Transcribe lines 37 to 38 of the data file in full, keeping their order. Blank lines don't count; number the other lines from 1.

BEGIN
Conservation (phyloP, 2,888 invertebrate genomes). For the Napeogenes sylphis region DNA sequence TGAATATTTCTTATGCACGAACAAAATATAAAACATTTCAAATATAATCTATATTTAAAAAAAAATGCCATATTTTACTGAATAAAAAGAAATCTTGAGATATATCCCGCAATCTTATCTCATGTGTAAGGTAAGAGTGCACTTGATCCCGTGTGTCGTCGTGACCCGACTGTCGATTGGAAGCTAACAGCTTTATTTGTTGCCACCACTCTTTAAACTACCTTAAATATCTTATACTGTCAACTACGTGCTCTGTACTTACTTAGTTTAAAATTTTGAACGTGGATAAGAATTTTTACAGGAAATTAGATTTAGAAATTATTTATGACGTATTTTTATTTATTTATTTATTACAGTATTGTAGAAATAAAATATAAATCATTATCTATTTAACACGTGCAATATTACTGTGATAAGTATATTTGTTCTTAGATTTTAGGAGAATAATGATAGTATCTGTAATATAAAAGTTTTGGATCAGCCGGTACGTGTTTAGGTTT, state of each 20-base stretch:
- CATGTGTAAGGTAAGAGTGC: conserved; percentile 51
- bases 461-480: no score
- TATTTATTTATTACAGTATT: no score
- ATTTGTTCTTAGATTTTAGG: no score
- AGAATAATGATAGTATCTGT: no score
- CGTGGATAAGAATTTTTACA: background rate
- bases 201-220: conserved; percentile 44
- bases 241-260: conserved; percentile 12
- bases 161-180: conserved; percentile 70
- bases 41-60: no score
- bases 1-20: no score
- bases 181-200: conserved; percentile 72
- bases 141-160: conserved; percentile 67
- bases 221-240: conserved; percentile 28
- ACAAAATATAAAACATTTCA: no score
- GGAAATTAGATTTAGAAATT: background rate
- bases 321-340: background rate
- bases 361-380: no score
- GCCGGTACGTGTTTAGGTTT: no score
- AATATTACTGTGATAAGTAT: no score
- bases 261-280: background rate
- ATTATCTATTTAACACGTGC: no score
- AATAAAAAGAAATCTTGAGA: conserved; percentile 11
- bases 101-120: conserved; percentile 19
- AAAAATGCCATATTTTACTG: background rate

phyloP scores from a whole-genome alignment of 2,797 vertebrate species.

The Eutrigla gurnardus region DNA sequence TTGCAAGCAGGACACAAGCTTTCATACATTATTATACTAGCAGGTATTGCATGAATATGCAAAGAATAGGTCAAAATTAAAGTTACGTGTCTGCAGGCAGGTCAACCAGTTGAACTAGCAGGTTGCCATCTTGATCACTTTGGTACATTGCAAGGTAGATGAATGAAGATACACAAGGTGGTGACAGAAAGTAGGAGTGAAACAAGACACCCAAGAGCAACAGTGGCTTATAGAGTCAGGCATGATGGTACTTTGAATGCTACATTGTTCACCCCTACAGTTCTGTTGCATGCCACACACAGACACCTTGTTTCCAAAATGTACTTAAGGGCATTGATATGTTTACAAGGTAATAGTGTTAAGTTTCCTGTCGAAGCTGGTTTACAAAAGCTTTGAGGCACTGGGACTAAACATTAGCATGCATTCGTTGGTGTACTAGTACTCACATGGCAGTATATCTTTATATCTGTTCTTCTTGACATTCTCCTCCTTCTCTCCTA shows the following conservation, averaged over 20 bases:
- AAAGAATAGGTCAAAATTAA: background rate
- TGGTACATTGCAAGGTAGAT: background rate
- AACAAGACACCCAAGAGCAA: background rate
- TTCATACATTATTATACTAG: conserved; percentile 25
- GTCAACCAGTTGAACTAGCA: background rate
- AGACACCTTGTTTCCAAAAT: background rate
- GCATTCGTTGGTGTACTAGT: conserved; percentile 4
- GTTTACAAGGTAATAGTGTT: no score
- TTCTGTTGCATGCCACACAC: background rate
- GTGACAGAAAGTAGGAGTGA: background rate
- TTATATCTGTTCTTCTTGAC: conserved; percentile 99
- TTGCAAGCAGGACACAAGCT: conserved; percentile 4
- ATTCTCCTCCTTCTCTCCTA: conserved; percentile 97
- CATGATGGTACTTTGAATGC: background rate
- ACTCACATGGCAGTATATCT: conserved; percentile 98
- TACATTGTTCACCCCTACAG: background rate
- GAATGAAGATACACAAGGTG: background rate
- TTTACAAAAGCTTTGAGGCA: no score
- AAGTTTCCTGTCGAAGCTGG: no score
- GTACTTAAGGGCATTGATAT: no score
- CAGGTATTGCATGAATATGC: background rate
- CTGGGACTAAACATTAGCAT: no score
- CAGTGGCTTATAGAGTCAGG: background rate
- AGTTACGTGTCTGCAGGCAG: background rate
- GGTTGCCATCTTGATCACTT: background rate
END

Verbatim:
- TTCTGTTGCATGCCACACAC: background rate
- GTGACAGAAAGTAGGAGTGA: background rate